In January 2020, AG Kokott delivered her opinion following the CAT’s request for a preliminary ruling related to the appeal by GSK, Generics (UK) Ltd, Xellia Pharmaceuticals, Alpharma, Actavis and Merck of the CMA’s infringement decision adopted on 12 February 2016. The CAT sought guidance on the application and interpretation of both Articles 101 and 102 where the regulatory findings of anticompetitive conduct concern patent litigation and settlements of the type commonplace in the pharmaceutical industry. The team focuses only on the questions concerning the interpretation of Article 101. Specifically, it considers the concepts of: (i) potential competition and (ii) restriction of competition by object in the pharmaceutical market – the same issues as are currently under consideration by the Court of Justice (CJEU) in the Lundbeck and Servier appeals.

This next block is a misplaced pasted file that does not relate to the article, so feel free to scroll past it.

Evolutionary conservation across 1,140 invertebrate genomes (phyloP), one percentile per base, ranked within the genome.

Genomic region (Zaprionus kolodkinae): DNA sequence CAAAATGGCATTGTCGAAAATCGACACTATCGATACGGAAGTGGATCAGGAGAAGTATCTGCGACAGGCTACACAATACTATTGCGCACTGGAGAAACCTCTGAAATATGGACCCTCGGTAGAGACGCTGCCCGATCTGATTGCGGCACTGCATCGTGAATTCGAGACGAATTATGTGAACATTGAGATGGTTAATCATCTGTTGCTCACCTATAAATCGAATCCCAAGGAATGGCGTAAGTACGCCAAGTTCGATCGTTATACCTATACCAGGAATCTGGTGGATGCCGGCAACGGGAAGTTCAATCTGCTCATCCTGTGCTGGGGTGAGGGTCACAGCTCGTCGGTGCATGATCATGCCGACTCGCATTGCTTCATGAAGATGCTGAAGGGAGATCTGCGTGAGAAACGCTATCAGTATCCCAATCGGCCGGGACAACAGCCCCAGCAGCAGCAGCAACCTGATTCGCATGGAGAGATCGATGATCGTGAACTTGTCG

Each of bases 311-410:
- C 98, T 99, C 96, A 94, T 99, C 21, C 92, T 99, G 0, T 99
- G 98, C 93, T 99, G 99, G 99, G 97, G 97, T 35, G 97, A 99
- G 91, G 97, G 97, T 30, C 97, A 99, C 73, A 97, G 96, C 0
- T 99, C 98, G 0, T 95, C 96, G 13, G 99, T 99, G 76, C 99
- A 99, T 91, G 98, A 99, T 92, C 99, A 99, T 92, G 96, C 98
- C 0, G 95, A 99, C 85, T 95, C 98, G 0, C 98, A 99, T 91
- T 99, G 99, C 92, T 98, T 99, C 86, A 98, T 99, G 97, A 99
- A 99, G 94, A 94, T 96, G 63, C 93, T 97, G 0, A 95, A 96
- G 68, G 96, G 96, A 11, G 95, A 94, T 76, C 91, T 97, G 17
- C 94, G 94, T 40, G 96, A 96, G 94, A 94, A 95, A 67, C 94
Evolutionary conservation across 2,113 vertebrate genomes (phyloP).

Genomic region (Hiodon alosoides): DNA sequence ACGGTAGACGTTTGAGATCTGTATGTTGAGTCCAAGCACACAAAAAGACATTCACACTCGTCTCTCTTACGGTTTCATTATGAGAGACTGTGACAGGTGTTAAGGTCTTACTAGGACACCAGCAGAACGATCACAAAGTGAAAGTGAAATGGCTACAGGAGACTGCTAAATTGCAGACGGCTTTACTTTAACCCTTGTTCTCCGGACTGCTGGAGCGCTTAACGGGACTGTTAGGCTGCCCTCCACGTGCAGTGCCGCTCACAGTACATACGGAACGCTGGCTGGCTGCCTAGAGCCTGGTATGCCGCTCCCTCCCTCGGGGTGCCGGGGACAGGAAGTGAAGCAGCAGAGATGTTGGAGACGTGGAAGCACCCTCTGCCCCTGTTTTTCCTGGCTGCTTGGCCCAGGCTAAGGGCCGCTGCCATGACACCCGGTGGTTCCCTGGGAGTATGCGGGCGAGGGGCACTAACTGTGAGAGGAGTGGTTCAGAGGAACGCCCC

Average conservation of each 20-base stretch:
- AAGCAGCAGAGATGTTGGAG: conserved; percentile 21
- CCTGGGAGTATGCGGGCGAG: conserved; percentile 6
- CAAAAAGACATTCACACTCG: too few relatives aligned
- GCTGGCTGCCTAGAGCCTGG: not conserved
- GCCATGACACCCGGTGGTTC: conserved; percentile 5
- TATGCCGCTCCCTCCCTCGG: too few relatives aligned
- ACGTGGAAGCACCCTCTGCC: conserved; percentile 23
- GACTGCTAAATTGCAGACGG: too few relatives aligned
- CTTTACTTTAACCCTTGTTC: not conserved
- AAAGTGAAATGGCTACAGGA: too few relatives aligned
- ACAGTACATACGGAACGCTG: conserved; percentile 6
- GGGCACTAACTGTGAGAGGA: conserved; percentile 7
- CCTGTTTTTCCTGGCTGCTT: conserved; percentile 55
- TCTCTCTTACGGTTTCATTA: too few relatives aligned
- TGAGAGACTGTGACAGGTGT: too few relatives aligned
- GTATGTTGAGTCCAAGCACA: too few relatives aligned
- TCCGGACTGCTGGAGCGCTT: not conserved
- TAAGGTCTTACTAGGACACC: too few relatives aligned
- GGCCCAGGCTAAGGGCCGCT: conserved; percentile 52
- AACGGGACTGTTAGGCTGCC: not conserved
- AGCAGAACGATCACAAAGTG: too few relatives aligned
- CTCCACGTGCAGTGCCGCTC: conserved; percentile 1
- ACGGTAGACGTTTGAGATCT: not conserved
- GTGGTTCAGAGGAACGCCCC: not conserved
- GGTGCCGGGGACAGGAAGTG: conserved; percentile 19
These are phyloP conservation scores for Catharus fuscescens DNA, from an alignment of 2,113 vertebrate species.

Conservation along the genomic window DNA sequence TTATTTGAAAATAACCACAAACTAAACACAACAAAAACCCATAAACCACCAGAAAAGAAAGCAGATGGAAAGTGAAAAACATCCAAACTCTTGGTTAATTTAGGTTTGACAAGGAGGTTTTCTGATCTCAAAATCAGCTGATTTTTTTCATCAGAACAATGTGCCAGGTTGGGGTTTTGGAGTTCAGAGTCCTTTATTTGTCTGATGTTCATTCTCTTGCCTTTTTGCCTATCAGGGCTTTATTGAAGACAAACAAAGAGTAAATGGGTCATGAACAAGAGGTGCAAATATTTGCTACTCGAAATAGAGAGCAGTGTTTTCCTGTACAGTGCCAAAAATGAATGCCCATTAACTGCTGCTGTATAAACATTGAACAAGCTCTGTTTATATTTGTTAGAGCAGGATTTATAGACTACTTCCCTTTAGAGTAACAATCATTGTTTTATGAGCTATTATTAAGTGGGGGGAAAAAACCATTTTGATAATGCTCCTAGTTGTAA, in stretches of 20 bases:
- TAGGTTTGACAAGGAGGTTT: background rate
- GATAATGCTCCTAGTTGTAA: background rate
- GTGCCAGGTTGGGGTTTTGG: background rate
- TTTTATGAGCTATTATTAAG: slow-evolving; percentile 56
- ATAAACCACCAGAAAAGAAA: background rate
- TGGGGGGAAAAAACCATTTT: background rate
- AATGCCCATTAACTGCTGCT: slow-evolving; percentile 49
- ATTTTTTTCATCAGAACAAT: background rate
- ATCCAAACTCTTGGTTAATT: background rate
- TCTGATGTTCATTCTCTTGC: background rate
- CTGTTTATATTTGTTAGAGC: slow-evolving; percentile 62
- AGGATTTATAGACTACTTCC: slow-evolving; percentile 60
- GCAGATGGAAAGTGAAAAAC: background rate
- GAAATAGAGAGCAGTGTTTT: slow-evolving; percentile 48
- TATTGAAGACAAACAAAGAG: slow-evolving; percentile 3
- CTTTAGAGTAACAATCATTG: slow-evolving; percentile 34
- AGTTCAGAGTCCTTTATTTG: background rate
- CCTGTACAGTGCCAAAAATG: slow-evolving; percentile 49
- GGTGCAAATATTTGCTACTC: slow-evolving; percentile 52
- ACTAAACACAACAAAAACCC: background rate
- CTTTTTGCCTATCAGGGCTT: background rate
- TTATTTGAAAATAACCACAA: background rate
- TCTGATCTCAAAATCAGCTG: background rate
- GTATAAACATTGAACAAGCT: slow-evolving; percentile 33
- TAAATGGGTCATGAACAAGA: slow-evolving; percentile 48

The CJEU in Visa Mastercard

The CJEU’s judgment follows the Hungarian Supreme Court's preliminary reference on the interpretation of Article 101(1) in the context of an infringement finding by the Hungarian Competition Authority against Visa, Mastercard and a number of Hungarian banks in relation to interchange fees. The team reviews what is an unsurprising judgment in a well-established line of cases concerning the distinction between object and effect restrictions under Article 101(1). Nevertheless, it provides useful clarity on the precise construct of an object restriction and the importance of conducting a counterfactual analysis to determine whether conduct had anti-competitive effects on the market in question.

Hausfeld case updates

Our team has remained busy, especially on abuse of dominance cases and collective actions, with hearings taking place at the General Court in Luxembourg and the CAT.

EC Google shopping decision hearing